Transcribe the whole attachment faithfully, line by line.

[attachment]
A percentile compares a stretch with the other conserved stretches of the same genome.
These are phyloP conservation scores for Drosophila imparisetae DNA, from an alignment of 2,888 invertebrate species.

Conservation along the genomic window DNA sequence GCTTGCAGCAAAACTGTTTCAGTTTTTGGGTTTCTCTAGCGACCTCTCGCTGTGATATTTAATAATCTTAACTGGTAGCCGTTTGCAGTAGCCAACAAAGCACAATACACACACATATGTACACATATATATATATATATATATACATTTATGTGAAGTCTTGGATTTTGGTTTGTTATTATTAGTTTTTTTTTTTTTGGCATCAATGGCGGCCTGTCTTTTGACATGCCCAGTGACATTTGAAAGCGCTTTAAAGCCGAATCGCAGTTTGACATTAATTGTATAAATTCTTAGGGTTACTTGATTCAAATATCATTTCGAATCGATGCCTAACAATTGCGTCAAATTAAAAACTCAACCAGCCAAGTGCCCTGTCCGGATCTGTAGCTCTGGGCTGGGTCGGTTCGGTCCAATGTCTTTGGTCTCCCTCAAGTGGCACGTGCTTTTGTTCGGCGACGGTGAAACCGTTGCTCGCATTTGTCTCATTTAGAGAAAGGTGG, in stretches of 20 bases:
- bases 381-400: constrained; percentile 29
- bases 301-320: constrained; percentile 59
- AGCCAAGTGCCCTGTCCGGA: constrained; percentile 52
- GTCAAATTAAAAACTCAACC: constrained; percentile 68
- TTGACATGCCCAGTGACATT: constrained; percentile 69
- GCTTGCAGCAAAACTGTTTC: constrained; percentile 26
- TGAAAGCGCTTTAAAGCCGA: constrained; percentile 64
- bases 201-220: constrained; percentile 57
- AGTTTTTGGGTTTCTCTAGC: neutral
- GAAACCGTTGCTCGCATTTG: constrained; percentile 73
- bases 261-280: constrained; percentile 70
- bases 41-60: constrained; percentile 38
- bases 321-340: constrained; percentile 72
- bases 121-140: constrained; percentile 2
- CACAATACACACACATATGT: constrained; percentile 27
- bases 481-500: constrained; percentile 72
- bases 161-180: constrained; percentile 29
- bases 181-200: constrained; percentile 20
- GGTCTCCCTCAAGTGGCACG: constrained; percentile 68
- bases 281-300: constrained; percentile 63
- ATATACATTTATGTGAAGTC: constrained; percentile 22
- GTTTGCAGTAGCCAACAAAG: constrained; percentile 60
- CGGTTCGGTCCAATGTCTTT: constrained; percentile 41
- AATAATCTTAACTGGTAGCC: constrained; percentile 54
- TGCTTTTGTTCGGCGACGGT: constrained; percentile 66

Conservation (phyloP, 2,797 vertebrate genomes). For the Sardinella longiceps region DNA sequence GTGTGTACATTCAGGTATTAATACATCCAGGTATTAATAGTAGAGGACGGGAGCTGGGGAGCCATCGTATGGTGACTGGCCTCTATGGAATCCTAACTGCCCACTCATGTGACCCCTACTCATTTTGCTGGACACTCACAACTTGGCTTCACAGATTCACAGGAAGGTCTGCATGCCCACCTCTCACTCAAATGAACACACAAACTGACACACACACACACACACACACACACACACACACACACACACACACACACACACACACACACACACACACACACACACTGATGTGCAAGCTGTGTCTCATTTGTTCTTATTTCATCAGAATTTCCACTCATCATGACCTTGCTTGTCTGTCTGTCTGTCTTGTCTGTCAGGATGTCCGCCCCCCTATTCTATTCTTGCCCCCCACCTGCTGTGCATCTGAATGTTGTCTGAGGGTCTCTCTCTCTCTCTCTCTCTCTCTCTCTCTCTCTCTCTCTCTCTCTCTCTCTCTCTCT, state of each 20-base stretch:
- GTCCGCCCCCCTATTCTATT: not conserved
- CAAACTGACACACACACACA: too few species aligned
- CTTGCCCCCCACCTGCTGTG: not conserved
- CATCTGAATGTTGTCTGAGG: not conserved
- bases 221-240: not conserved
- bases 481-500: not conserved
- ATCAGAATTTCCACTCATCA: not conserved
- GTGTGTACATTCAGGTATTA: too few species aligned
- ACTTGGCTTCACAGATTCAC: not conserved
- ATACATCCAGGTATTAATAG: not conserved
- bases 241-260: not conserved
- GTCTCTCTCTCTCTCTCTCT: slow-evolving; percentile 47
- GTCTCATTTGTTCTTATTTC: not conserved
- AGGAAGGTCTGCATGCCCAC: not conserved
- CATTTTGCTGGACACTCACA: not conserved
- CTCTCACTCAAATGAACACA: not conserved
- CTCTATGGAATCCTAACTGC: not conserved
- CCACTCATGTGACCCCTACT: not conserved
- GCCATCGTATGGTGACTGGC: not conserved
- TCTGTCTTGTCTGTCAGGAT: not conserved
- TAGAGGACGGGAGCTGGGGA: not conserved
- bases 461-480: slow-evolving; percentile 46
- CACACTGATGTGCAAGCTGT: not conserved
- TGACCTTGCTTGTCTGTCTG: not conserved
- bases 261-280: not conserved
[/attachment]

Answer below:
A percentile compares a stretch with the other conserved stretches of the same genome.
These are phyloP conservation scores for Drosophila imparisetae DNA, from an alignment of 2,888 invertebrate species.

Conservation along the genomic window DNA sequence GCTTGCAGCAAAACTGTTTCAGTTTTTGGGTTTCTCTAGCGACCTCTCGCTGTGATATTTAATAATCTTAACTGGTAGCCGTTTGCAGTAGCCAACAAAGCACAATACACACACATATGTACACATATATATATATATATATATACATTTATGTGAAGTCTTGGATTTTGGTTTGTTATTATTAGTTTTTTTTTTTTTGGCATCAATGGCGGCCTGTCTTTTGACATGCCCAGTGACATTTGAAAGCGCTTTAAAGCCGAATCGCAGTTTGACATTAATTGTATAAATTCTTAGGGTTACTTGATTCAAATATCATTTCGAATCGATGCCTAACAATTGCGTCAAATTAAAAACTCAACCAGCCAAGTGCCCTGTCCGGATCTGTAGCTCTGGGCTGGGTCGGTTCGGTCCAATGTCTTTGGTCTCCCTCAAGTGGCACGTGCTTTTGTTCGGCGACGGTGAAACCGTTGCTCGCATTTGTCTCATTTAGAGAAAGGTGG, in stretches of 20 bases:
- bases 381-400: constrained; percentile 29
- bases 301-320: constrained; percentile 59
- AGCCAAGTGCCCTGTCCGGA: constrained; percentile 52
- GTCAAATTAAAAACTCAACC: constrained; percentile 68
- TTGACATGCCCAGTGACATT: constrained; percentile 69
- GCTTGCAGCAAAACTGTTTC: constrained; percentile 26
- TGAAAGCGCTTTAAAGCCGA: constrained; percentile 64
- bases 201-220: constrained; percentile 57
- AGTTTTTGGGTTTCTCTAGC: neutral
- GAAACCGTTGCTCGCATTTG: constrained; percentile 73
- bases 261-280: constrained; percentile 70
- bases 41-60: constrained; percentile 38
- bases 321-340: constrained; percentile 72
- bases 121-140: constrained; percentile 2
- CACAATACACACACATATGT: constrained; percentile 27
- bases 481-500: constrained; percentile 72
- bases 161-180: constrained; percentile 29
- bases 181-200: constrained; percentile 20
- GGTCTCCCTCAAGTGGCACG: constrained; percentile 68
- bases 281-300: constrained; percentile 63
- ATATACATTTATGTGAAGTC: constrained; percentile 22
- GTTTGCAGTAGCCAACAAAG: constrained; percentile 60
- CGGTTCGGTCCAATGTCTTT: constrained; percentile 41
- AATAATCTTAACTGGTAGCC: constrained; percentile 54
- TGCTTTTGTTCGGCGACGGT: constrained; percentile 66

Conservation (phyloP, 2,797 vertebrate genomes). For the Sardinella longiceps region DNA sequence GTGTGTACATTCAGGTATTAATACATCCAGGTATTAATAGTAGAGGACGGGAGCTGGGGAGCCATCGTATGGTGACTGGCCTCTATGGAATCCTAACTGCCCACTCATGTGACCCCTACTCATTTTGCTGGACACTCACAACTTGGCTTCACAGATTCACAGGAAGGTCTGCATGCCCACCTCTCACTCAAATGAACACACAAACTGACACACACACACACACACACACACACACACACACACACACACACACACACACACACACACACACACACACACACACACTGATGTGCAAGCTGTGTCTCATTTGTTCTTATTTCATCAGAATTTCCACTCATCATGACCTTGCTTGTCTGTCTGTCTGTCTTGTCTGTCAGGATGTCCGCCCCCCTATTCTATTCTTGCCCCCCACCTGCTGTGCATCTGAATGTTGTCTGAGGGTCTCTCTCTCTCTCTCTCTCTCTCTCTCTCTCTCTCTCTCTCTCTCTCTCTCTCTCTCT, state of each 20-base stretch:
- GTCCGCCCCCCTATTCTATT: not conserved
- CAAACTGACACACACACACA: too few species aligned
- CTTGCCCCCCACCTGCTGTG: not conserved
- CATCTGAATGTTGTCTGAGG: not conserved
- bases 221-240: not conserved
- bases 481-500: not conserved
- ATCAGAATTTCCACTCATCA: not conserved
- GTGTGTACATTCAGGTATTA: too few species aligned
- ACTTGGCTTCACAGATTCAC: not conserved
- ATACATCCAGGTATTAATAG: not conserved
- bases 241-260: not conserved
- GTCTCTCTCTCTCTCTCTCT: slow-evolving; percentile 47
- GTCTCATTTGTTCTTATTTC: not conserved
- AGGAAGGTCTGCATGCCCAC: not conserved
- CATTTTGCTGGACACTCACA: not conserved
- CTCTCACTCAAATGAACACA: not conserved
- CTCTATGGAATCCTAACTGC: not conserved
- CCACTCATGTGACCCCTACT: not conserved
- GCCATCGTATGGTGACTGGC: not conserved
- TCTGTCTTGTCTGTCAGGAT: not conserved
- TAGAGGACGGGAGCTGGGGA: not conserved
- bases 461-480: slow-evolving; percentile 46
- CACACTGATGTGCAAGCTGT: not conserved
- TGACCTTGCTTGTCTGTCTG: not conserved
- bases 261-280: not conserved